Maintaining high indoor air quality (IAQ) is essential to the health, safety, comfort and productivity of a building’s workforce so it’s important to get it right with a two pronged attack that targets potential pollutants at source and provides for adequate building ventilation.
Not an exact science
Lots of factors contribute to the effective management of IAQ including good building design, a detailed understanding of potential pollutants and regular filter changes. It’s far from an exact science but at CFP we come across some common mistakes which we thought you might find useful.
1. Using the wrong filters
The air filter products you use should take into account factors including the activities undertaken at the premises, working hours, building and HVAC system design and of course cost. Using the wrong filter can make the system sluggish and therefore expensive to run and ensuring you’re using the most efficient filter product can save up to 35% pa in energy consumption.
CFP supplies an extensive range of air filter products and offers FREE site surveys – find out more by calling us on 0161 406 5050.
2. Failure to have (or stick to) an air filter cleaning and maintenance programme
Because the process of air filtration is virtually invisible, its upkeep is often forgotten in the face of more physically obvious issues. However, failure to take preventative filter maintenance seriously means storing up problems for the future. Poor maintenance, like using the wrong equipment, can have a significant impact on air flow rates and the effectiveness of your HVAC system.
Make sure filters are changed at correct intervals. Both too often and not often enough can have serious implications for the quality of indoor air and costs!
CFP provides professional air filter management services including automated filter replacement reminders – call us on 0161 406 5050 to find out more.
3. Making it a ‘them and us’ issue
While the buck stops with the building control or facilities management team, it’s important to engage with a building’s occupants and take any complaints they make seriously, remembering that some people are more susceptible to contaminants than others and what could be interpreted as a ‘moan’ could in fact be an early warning of something more serious.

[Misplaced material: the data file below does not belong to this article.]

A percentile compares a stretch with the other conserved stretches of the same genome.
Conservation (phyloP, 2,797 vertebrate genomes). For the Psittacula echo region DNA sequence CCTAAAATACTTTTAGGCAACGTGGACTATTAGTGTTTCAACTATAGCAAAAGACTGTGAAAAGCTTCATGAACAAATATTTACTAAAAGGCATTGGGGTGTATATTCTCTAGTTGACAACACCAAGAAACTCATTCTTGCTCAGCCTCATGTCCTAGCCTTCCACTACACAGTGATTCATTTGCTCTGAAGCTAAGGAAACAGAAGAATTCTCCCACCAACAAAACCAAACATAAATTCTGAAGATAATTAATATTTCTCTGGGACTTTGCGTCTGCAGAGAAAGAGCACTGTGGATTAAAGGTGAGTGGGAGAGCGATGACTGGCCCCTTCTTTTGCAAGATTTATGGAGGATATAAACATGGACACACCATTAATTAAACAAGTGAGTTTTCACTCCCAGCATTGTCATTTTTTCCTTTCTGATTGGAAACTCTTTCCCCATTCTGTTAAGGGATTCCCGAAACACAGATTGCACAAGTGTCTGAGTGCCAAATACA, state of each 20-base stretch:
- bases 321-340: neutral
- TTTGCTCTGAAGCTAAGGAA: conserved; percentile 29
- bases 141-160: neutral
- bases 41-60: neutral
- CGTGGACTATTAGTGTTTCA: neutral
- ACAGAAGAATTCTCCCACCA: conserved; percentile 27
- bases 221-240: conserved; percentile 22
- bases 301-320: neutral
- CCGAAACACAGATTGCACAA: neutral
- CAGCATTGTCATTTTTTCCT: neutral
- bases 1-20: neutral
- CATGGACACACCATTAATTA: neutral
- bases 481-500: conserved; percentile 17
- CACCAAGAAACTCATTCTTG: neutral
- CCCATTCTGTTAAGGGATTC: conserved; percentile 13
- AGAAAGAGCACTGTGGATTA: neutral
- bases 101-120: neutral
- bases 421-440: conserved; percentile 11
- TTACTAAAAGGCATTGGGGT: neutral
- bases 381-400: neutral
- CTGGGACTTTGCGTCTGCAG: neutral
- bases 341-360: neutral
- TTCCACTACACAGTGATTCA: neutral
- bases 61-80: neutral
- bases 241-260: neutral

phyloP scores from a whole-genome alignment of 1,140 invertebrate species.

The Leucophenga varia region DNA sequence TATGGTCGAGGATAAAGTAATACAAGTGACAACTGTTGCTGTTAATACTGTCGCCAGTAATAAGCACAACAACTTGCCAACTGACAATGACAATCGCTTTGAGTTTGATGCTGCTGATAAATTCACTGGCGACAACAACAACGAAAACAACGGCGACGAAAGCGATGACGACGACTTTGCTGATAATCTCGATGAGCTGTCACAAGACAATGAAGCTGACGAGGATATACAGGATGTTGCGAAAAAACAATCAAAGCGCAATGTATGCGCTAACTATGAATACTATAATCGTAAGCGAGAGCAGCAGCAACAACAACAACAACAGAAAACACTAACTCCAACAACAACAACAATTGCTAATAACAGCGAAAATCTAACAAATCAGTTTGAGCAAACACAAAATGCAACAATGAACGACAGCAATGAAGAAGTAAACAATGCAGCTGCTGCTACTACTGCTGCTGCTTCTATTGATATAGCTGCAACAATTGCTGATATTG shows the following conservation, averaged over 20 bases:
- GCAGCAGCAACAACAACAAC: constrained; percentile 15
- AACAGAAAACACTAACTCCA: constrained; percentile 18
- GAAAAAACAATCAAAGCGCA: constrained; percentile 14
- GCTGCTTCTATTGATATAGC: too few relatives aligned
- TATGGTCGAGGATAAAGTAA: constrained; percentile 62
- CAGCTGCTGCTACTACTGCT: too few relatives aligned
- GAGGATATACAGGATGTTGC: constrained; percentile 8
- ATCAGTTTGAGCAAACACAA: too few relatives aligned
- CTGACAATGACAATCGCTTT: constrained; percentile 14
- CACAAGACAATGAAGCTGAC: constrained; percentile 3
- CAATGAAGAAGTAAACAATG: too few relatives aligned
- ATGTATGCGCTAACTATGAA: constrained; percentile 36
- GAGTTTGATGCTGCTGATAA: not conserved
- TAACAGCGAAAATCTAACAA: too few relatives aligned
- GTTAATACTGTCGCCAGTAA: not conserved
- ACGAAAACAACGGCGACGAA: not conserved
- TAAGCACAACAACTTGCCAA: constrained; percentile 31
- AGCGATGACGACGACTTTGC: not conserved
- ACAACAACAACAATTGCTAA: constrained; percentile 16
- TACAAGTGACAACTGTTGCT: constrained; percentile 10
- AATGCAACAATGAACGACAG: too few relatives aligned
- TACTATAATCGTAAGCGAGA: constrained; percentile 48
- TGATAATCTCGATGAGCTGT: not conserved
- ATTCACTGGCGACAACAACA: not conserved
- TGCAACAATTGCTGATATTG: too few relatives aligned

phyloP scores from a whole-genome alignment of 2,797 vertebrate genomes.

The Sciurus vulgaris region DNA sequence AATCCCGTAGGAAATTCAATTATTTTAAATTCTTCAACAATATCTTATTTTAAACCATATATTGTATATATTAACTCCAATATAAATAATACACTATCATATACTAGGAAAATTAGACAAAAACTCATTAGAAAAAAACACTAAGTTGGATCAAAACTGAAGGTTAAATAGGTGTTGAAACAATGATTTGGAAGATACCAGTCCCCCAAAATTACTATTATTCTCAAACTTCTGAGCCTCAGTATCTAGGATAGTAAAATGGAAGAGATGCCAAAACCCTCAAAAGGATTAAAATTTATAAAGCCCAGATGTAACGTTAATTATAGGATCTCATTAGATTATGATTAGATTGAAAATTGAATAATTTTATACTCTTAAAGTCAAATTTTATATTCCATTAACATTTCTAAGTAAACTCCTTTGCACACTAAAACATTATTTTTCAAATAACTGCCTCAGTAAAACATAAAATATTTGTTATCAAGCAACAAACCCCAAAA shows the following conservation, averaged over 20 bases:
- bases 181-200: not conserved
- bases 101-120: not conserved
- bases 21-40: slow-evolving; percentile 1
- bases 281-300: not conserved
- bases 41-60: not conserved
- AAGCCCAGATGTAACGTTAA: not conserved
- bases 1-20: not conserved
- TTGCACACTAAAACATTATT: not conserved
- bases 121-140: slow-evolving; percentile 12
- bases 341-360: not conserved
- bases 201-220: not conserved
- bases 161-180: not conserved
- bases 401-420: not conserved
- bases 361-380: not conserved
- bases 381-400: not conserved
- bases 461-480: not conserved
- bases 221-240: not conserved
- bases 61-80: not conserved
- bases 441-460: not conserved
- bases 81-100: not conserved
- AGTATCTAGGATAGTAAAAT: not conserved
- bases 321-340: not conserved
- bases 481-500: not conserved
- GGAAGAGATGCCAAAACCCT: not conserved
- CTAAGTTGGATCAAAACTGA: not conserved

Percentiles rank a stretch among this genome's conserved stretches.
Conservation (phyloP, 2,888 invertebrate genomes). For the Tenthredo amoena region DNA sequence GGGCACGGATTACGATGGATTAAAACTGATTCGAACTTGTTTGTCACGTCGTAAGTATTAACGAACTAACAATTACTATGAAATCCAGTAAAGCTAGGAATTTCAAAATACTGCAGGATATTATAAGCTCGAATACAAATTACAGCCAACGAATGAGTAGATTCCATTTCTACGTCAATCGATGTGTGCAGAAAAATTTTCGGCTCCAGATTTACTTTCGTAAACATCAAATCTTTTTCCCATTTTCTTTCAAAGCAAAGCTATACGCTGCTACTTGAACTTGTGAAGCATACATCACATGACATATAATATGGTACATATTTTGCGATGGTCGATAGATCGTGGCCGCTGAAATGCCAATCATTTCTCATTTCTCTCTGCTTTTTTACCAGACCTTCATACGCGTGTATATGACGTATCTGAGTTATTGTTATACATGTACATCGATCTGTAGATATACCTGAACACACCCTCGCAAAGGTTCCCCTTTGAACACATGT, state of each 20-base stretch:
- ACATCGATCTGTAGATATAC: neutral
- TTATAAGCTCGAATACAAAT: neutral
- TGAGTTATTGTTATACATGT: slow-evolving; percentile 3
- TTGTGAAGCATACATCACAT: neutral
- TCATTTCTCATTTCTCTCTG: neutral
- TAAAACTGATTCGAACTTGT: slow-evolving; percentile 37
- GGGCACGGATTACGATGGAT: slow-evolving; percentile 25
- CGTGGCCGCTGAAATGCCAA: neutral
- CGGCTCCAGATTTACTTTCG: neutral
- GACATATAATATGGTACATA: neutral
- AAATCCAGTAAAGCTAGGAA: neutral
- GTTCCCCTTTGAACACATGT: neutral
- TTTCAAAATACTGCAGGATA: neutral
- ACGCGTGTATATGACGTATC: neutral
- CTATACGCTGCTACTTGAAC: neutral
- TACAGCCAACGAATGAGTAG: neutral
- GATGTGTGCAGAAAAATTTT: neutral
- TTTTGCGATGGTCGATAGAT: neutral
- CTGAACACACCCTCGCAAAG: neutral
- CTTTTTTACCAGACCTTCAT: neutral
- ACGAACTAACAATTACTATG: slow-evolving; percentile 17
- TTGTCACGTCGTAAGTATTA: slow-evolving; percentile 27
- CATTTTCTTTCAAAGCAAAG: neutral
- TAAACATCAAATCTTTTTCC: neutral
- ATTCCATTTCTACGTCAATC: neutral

A good way to engage with a building’s occupants is to enlist their help in maintaining a happy, healthy physical environment for them to work in. It can help to explain the ‘why’ as much as the ‘what’. Here are a couple of examples:
What they can do: Only smoke in designated outside areas.
Why they should do it: It’s common knowledge that it’s against the law to smoke inside the workplace but it’s also important not to smoke too near to building inlets in order to avoid pollutants being drawn into the building’s air supply.
What they can do: Don’t block air vents with office furniture
Why they should do it: A building’s HVAC system balances air coming in to and leaving a building – covering vents hinders air flow making it less efficient and effective.
What they can do: Store food properly.
Why they should do it? Because it attracts pests and if left unrefrigerated, will start to rot and smell. Refrigerators and dining areas should be cleaned regularly.
4. Poor record-keeping
It is vital to record problems with IAQ – however large or small – because not only will it help you diagnose their cause, it will help identify any patterns which point to a more fundamental problem.
Keeping adequate records is also essential to demonstrate that you are complying with relevant UK Building Regulations.
5. Reluctance to seek expert help
Most problems around IAQ can be dealt in the first instance by an experienced in-house FM team but there are lots of occasions (when the issue is especially complex or baffling or you simply don’t have the in-house resources available) when seeking the help of an air filter specialist can save time getting to the root of the problem and reduce the expense incurred in remedying it.
CFP can meet all your air filter product management needs – call us on 0161 406 5050 to speak to our friendly experts.